Unmarked 737 at "Gold Coast" Terminal Las Vegas, NV Distance ~ 1 mile 10:44 p.m.

Trevor Paglen is a man on a mission and it is one that reminds us that what makes any work of photography relevant, interesting, important or even significant, are the ideas and intentions that inform it. Anything else is merely gazing at pretty pictures. Details »

Digressions On Photojournalism Or Why I Argue What I Argue

the plain reportorial style coerces history, process, knowledge itself into mere events being observed. Out of this style has grown the eye-witness, seemingly opinion-less politics – along with its strength and weakness – of contemporary Western journalism. When they are on the rampage, you show Asiatic and African mobs rampaging; an obviously disturbing scene presented by an obviously concerned reporter who is beyond Left piety or right-wing cant. But are such events events only when they are show through the eyes of the decent reporter? Must we inevitably forget the complex reality that produced the event just so that we can experience concern at mob violence? Is there to be no remarking of the power that put the reporter or analyst there in the first place and made it possible to represent the world as a function of comfortable concern? Is it not intrinsically the case that such a style is far more insidiously unfair, so much more subtly dissembling of its affiliations with power, than any avowedly political rhetoric?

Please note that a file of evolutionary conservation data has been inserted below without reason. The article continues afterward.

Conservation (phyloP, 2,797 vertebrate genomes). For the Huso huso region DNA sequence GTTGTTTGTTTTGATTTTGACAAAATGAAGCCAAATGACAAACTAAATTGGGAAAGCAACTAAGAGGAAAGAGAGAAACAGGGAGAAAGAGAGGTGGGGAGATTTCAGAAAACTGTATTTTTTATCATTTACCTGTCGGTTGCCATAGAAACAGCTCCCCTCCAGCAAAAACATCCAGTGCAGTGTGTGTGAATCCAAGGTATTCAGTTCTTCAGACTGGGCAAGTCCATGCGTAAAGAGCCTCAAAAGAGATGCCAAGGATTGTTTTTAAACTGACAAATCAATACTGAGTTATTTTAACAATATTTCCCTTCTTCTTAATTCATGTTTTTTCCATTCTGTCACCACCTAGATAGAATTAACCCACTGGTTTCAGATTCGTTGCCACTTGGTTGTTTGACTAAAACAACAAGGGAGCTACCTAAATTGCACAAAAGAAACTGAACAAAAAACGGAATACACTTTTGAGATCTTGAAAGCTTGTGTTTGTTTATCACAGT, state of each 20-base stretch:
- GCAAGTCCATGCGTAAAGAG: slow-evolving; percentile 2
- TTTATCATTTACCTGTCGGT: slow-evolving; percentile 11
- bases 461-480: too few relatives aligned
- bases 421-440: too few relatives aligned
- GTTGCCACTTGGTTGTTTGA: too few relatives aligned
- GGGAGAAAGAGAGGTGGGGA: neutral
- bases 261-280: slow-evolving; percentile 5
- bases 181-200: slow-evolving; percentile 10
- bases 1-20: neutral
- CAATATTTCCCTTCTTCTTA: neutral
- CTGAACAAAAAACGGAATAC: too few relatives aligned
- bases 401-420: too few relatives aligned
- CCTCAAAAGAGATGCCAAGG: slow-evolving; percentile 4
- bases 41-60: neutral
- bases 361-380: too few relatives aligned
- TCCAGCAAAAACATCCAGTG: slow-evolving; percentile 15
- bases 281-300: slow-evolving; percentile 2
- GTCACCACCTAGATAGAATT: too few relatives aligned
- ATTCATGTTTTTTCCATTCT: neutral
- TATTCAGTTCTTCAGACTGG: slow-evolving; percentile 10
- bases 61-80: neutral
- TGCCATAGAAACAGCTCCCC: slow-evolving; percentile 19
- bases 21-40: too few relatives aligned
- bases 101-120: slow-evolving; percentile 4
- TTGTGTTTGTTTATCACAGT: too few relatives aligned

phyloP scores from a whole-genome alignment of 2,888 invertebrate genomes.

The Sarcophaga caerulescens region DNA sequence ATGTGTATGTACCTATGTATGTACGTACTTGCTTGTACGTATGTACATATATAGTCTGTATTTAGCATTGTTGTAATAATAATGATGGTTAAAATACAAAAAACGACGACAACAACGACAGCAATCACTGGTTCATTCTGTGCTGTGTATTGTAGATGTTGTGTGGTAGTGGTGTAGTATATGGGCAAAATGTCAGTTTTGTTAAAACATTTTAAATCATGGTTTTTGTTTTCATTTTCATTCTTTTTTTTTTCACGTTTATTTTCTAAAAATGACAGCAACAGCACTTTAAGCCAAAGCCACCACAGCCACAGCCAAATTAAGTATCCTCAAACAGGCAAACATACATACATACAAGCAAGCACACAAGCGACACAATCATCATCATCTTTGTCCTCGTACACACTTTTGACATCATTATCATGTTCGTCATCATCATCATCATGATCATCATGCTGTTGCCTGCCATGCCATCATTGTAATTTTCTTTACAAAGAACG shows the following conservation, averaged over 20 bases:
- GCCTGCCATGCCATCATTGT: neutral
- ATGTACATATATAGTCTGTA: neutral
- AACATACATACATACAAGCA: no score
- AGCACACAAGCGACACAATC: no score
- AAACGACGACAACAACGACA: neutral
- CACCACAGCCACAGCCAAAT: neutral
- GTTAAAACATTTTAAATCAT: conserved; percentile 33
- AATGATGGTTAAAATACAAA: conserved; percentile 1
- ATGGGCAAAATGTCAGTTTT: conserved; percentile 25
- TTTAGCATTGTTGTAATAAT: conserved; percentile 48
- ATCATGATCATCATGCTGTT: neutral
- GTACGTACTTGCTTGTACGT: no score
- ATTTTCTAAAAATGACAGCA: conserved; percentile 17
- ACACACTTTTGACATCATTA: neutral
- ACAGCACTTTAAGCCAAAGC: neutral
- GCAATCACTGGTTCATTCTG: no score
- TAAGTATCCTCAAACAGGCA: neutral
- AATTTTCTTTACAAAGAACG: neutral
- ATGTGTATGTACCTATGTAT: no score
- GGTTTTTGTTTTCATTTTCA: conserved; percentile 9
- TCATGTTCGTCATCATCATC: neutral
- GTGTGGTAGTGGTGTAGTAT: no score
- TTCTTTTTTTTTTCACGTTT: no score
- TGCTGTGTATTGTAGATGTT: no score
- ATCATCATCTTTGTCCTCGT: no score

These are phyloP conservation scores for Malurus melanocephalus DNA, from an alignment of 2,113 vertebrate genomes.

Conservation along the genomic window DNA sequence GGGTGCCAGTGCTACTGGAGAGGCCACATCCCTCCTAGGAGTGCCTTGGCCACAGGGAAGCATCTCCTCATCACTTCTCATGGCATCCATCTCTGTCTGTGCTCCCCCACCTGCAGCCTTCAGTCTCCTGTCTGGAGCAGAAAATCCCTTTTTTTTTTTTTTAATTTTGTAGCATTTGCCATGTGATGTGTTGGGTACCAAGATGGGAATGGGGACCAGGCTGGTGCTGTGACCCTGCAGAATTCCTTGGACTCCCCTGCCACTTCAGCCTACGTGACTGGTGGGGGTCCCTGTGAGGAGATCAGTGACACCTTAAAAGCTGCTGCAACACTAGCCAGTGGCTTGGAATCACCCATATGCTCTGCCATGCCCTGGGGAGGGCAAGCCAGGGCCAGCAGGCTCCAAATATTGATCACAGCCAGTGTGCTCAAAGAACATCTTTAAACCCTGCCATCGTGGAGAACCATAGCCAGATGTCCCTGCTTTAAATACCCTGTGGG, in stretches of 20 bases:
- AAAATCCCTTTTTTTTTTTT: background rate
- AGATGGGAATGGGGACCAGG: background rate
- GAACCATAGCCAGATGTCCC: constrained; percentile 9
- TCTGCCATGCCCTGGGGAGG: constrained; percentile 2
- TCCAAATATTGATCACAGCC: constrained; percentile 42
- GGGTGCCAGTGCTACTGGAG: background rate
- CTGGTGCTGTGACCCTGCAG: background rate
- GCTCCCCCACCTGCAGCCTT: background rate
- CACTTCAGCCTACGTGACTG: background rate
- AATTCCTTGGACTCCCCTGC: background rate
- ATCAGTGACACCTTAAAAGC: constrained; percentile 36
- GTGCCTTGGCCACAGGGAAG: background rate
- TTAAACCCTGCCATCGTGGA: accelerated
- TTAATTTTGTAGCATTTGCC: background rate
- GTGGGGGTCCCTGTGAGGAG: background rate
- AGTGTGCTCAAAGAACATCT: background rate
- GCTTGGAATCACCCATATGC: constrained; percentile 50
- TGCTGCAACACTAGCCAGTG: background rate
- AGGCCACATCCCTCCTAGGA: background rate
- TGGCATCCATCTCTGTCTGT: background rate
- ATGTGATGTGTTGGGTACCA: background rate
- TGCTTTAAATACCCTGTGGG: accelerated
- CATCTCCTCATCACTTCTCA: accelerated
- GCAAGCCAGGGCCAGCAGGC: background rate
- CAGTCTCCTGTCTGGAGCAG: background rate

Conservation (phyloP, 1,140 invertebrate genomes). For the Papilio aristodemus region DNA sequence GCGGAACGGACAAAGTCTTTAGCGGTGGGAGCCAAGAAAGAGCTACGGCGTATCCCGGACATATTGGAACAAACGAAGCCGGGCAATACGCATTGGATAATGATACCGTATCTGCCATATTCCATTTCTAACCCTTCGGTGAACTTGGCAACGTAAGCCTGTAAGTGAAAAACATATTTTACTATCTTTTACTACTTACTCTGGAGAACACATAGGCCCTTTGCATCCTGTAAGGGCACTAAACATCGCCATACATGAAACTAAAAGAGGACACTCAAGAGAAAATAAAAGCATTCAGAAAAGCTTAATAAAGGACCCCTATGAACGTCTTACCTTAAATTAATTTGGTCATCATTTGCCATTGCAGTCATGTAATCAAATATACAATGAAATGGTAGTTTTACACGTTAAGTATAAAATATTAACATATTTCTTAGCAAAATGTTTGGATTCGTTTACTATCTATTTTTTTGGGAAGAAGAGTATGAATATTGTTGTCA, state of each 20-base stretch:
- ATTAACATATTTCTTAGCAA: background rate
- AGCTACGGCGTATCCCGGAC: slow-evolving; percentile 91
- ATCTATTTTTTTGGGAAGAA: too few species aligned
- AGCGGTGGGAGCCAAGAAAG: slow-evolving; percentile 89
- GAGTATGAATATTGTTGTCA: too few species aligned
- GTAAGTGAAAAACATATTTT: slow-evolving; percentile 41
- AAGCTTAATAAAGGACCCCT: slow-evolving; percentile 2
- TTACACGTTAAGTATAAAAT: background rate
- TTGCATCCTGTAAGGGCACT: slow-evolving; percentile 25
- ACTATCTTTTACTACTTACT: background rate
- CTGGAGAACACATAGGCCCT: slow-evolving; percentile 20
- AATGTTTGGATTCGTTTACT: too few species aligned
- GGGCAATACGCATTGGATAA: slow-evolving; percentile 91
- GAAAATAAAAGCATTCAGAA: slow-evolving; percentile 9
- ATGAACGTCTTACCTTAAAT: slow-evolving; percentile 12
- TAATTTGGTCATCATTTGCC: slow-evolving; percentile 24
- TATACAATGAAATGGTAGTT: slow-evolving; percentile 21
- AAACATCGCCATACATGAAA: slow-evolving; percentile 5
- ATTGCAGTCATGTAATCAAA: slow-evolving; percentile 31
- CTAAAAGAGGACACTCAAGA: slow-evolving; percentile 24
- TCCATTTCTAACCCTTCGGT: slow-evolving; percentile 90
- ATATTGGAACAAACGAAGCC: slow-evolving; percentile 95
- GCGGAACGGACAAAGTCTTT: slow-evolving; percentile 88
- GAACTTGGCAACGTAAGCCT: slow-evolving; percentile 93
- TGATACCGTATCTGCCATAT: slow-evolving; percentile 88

Edward Said on George Orwell, “Tourism
Among The Dogs”, Reflections On Exile, Page 97

This is an essay about photography and photojournalism. It will, for the most part, not sound like an essay about photojournalism but I ask for your patience and a moment of close reading. Details »

Condemned To Obscurity Or A Personal Perspective On The iPad

Well, not strictly. Just a short statement of dissent against all the toy-obsessed hacks insisting that the iPad changes everything. Much like they insisted earlier that the iWhatever would change everything.

The writer Thomas Hettche recentl said something that struck a chord:

Why are people so keen to convince writers to use new media formats? We don’t write novels, poems, plays, essays due to a lack of imagination about what other forms are out there; to the contrary, we do it because we are convinced of being able to communicate in precisely that way something that can only be communicated in that way, and that is something which will silence the racket across all the media channels. Literature is about beauty, which language only reveals when, in rigor, passion, rage or ardor,  you place yourself completely at its mercy as a writer or reader. If you do this, you have nothing to gain from the attention scattered across so many channels.

I think that his words are relevant to any act of individual creativity – literary, visual or other.

There are unexamined assumptions of speed, access, visibility and technical sophistication that distract from the very craft that we pursue. Beneath all this are the engines of profiteering and selling ,busily and desperately attempting to convince us that this next ‘product’ will ‘solve’, ‘improve’, ‘resolve’, ‘transform’, ‘revolutionize’, ‘change the game’ and what not.

It will not.